dewald
  • @tassieguy Ah yes ok that makes sense. So its still a challenging task, just from a different perspective.

    tassieguy
  • PaulBPaulB mod
    @tassieguy, it's just an opinion, but no, this would be the least interesting scene you have painted, and doesn't employ your strengths as a portrayer of organic complexity.
  • edited January 27
    Thanks, @PaulB. Yes, I agree that it would be quite a change from my usual style and technique. There's just something about it that fascinates me. 
    I'll let it stew for a while longer before deciding on whether to do it. 
  • Here’s my take (=opinion)
    #1 To be honest I reckon that image could work - but is probably better suited to a different style to your normal approach. I can see a mostly abstract work, painted with 4in brushes and sweeping strokes. I’m not convinced it has enough drama for a detailed rendering to carry it.   

    #2 I like this one a lot, but then, I like Graeme Sydney. I’d be tempted to make the neck a bit more prominent.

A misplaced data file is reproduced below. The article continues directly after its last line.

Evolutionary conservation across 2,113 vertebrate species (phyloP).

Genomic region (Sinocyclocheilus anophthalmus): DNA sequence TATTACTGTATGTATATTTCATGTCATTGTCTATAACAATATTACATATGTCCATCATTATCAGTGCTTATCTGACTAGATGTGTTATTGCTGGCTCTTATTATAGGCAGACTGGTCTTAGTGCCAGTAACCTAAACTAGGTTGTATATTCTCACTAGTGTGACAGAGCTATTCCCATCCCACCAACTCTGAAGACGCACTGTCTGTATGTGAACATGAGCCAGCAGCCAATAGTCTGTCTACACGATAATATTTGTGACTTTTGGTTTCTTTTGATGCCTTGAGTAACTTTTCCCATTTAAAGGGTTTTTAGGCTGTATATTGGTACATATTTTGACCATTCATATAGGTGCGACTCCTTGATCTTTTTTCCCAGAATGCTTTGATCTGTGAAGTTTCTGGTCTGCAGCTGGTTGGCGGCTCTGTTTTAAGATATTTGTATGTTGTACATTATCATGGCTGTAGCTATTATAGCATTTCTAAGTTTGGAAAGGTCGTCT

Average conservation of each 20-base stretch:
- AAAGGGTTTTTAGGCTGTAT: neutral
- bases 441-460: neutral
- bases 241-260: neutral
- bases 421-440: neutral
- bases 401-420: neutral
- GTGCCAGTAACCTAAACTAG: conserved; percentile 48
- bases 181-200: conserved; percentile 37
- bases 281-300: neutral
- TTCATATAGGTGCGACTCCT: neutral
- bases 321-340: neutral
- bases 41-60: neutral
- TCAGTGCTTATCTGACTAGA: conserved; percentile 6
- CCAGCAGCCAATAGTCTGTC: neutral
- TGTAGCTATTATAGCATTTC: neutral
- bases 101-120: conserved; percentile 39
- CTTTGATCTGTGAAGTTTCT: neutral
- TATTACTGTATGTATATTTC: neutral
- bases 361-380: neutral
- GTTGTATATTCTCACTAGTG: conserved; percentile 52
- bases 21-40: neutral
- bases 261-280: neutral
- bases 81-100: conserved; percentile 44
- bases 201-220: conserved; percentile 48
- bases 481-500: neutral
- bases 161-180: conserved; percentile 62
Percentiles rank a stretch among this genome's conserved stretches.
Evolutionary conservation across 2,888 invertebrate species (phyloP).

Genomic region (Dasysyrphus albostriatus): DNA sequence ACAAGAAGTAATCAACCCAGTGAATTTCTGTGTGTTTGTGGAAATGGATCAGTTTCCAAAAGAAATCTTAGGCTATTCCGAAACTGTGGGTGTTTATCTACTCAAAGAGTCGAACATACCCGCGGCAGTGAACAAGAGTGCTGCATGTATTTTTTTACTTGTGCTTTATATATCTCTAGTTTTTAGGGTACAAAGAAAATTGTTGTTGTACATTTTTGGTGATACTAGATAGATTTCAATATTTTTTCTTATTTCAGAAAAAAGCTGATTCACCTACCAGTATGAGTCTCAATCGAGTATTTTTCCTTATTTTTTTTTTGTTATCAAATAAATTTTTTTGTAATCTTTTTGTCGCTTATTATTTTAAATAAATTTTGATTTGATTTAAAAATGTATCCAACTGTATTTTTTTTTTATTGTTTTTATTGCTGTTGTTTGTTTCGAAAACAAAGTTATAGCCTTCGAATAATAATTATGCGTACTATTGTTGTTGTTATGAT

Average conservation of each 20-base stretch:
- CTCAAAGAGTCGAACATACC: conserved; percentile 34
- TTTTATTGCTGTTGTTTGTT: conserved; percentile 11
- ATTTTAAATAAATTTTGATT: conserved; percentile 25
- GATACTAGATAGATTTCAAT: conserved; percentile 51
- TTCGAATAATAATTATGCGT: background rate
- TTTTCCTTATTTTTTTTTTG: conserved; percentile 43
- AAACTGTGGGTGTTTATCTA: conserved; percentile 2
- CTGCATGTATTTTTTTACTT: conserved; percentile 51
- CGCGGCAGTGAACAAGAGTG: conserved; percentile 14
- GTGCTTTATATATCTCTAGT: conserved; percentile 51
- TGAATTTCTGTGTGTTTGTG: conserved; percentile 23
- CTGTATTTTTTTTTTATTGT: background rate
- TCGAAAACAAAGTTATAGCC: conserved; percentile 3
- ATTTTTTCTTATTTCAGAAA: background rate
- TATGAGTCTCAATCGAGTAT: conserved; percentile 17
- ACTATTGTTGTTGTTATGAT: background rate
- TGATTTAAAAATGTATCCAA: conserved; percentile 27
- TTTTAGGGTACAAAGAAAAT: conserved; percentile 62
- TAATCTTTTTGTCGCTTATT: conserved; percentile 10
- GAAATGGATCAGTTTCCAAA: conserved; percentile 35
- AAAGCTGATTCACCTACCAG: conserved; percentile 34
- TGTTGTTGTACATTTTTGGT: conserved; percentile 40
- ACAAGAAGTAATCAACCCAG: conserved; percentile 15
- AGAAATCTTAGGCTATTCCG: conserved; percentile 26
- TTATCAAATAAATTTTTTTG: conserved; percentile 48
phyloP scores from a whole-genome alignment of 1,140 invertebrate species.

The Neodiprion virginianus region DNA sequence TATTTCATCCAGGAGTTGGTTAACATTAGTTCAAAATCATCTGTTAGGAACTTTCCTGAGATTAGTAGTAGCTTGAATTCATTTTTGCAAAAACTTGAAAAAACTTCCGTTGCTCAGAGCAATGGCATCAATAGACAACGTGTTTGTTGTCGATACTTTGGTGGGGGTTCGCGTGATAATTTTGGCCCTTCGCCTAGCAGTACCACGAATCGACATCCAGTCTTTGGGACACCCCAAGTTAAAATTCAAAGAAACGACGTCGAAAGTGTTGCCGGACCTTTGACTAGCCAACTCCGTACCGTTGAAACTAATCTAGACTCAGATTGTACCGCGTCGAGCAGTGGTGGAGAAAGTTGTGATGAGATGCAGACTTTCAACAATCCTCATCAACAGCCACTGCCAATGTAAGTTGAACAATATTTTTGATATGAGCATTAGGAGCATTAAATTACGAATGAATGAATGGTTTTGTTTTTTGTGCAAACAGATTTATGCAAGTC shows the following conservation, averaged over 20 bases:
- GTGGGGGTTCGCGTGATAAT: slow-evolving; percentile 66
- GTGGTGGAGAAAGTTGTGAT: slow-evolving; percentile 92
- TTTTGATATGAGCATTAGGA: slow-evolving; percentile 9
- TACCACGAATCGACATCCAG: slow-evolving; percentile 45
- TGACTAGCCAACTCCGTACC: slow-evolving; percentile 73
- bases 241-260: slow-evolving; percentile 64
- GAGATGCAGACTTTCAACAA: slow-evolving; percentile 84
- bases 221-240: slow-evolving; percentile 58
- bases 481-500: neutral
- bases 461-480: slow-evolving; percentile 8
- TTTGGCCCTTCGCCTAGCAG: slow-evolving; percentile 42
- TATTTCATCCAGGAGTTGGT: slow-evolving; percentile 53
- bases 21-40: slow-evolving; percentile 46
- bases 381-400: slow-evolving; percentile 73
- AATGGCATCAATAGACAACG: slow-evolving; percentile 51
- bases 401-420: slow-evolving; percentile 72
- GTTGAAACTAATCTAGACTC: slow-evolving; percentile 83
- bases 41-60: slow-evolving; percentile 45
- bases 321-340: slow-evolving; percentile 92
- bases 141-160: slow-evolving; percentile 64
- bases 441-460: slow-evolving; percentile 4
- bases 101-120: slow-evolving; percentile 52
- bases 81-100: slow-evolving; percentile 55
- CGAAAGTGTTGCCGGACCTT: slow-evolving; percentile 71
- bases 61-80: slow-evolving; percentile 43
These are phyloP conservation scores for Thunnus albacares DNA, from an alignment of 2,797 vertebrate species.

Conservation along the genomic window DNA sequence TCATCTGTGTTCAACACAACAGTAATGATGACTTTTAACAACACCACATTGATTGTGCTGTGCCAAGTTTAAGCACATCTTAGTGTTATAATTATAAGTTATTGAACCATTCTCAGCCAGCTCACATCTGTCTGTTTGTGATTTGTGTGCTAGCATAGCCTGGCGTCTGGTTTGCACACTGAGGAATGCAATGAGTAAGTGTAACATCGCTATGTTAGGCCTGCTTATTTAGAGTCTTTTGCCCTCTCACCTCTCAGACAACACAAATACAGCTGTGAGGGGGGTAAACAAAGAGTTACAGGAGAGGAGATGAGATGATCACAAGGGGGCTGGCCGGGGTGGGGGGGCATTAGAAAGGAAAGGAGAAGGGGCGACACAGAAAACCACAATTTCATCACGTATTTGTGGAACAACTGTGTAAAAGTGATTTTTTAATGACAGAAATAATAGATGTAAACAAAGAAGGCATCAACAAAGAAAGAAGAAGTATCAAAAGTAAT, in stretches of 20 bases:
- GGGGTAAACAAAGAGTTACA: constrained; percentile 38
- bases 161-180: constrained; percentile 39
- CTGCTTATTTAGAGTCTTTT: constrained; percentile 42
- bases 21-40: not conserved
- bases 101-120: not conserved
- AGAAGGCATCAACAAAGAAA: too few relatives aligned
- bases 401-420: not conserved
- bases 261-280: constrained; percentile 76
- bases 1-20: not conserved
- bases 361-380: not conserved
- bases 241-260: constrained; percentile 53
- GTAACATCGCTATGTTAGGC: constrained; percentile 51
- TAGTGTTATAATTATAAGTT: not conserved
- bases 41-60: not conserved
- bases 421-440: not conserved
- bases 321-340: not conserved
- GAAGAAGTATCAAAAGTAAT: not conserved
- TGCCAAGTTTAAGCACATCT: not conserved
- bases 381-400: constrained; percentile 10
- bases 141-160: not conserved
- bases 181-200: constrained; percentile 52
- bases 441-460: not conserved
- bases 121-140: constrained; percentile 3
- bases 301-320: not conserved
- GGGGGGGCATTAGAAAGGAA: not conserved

• edited January 29
    Thanks, @Roxy. Yes. I'd approach it differently. I bought some number 12 and 14 flat brushes for the sky. The only detail would be in the foreground water.

    The second one will be harder. I love what Graeme Sydney does with his wide vistas.  For example:

    Sunset Near Omarama by Grahame Sydney 1994

    Barrier 2 by Grahame Sydney 2007

    With both of the two references I posted I would try for this sort of look. 
    CBG
  • edited January 29
    @tassieguy Personally I like the first image, it has more drama than the rest, just my opinion. In my opinion, things to play with in the scene are 1) teal and subtle, sparingly use of complementary unsaturated orange. 2) The overall mood of the scene impacting with its soberness and serenity.